Let's note up front that "vodarka" (plural "vodarki") means a girl or woman who fetches water for the household from the neighborhood well, spring, fountain, or stream. This is by social protocol done by the junior members of the extended family: unmarried girls or younger daughters-in-law. In a normal well-ordered household a senior woman should never have to go for water. Fetching water is both a daily (or more frequent) work task and an opportunity to get out of the inward-oriented house, exchange gossip, flirt . . .

The recording referenced by Helen Winkler in her inquiry about Atanas Kolarovski's recreational version of Vodarki, the small suite of Eastern Macedonian dances arranged for ensemble, is a cut from the 1973 LP album Bay 201 "The People's International Silver String Macedonian Band" Side 1, Band 4 (time 4:03). Striding boldly out of the fecund cultural matrix of not-yet-too-late-20th-century California, the grinningly self-styled "P.I.S.S. Band," declaring itself "totally together behind playing ancient and modern Balkan music in a style that would have blown Constantinople's mind," consisted of Nancy Lewis, Karana Hattersley, John Austin, Dave Wilkinson, Pat Lindenau, and Jim Russell. Forgive a clueless North Coaster for asking: where are those good folks today? This group had a playful espirit and delighful musicality, having fun while producing excellent dance music with sound Balkan fundamentals beyond expectations for American groups of the time and inspiring a lot of us to try harder and move faster in the direction of verisimilitude in our playing of Balkan material.

The P.I.S.S. Band cut is their version of RTB LP-029 "TANEC" Side B, Band 4, issued in this country as Festival Records FR-4013-A Vodarki (Madeconian Dance Medley)" (time 2:50) [45 rpm; notes Original Recording is from RTB and credits TANEC in the titling]. According to one of my syllabi, Vodarki is also on Atanas Kolarovski's AK012, Side A, Band 6. The P.I.S.S. cut has a longer third (Ratevka) section than the Festival Records recording. I do not have access to the RTB or Atanas Kolarovski AK012 recordings for comparison.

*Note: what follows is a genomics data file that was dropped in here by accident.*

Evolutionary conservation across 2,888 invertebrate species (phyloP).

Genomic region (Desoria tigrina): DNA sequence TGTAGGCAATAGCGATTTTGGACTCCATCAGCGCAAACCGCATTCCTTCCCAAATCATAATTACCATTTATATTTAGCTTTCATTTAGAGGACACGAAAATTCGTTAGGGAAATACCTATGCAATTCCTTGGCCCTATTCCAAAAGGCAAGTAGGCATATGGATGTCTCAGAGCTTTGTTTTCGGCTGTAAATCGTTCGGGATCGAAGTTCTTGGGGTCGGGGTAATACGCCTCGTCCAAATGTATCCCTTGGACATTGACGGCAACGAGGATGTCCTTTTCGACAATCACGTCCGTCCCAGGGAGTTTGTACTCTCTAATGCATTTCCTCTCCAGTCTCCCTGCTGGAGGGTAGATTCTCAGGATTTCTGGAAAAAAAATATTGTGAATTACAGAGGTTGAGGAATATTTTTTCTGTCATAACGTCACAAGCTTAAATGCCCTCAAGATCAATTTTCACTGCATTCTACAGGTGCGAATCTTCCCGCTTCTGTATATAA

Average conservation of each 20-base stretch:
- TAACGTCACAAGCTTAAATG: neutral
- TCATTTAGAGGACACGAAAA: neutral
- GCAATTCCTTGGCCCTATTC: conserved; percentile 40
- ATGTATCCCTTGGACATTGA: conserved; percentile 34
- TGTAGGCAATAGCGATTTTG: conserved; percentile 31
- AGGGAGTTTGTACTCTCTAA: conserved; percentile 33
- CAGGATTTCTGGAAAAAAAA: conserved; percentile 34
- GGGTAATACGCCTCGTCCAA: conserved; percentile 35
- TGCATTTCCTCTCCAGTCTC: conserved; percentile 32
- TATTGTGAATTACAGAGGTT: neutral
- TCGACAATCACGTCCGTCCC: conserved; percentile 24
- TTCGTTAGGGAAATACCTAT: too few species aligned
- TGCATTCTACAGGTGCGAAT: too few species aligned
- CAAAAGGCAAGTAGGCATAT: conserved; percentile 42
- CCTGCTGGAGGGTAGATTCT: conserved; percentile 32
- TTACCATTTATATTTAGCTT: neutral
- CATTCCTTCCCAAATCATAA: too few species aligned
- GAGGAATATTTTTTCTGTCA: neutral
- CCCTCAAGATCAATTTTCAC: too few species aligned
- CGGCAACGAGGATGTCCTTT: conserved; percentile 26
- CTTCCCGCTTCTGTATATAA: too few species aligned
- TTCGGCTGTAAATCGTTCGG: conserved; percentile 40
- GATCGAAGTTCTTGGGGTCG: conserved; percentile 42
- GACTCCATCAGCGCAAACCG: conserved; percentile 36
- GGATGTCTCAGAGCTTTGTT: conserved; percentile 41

Some background information on the choreography, a musical score, song lyrics (not sung on the Festival Records recording nor on the derivative Bay 201), and some photos are in Đorđi Dimčevski's book "Vie se Oro Makedonsko" [Skopje 1983] on pages 137-139. The intrepid talent consortium Ostali Muzikaši (including our own indefatigable Rachel MacFarlane) translated this rich reference, which states:

"Vodarka is a choreographic experiment and musical stylization from Eastern Macedonia. Vodarki, however, are actually present in every village, so we cannot precisely determine the locality. The well in every village, both then and now, was a place where the girls could be seen, could say a few words and could sometimes have news, "So Stojana fell in love with Petre, Dimče and Jana will become engaged, or how Todorka ran far away, leaving a son and her first true love, etc."

In August, 1998, I saw two performances of this choreography by the amateur ensemble from Kičvo, first at the Ilindenski Denovi festival in Bitola and later performing by themselves at Kruševo. The girls entered carrying "stomni" (water jugs) in the first episode, but put them down to do the following livelier dances. The middle section was rather more interesting than the marking-time pattern of our recreational version. The concluding Ratevka, of course, is challenging enough in tempo for anyone and was done straight. Their execution of Ratevka was as we do it in recreational international folk dance practice, except for a neat trick they had of somehow using the final measure of the pattern to already begin moving in line-of-direction, rather than remaining on the spot.

     Vodarki Dance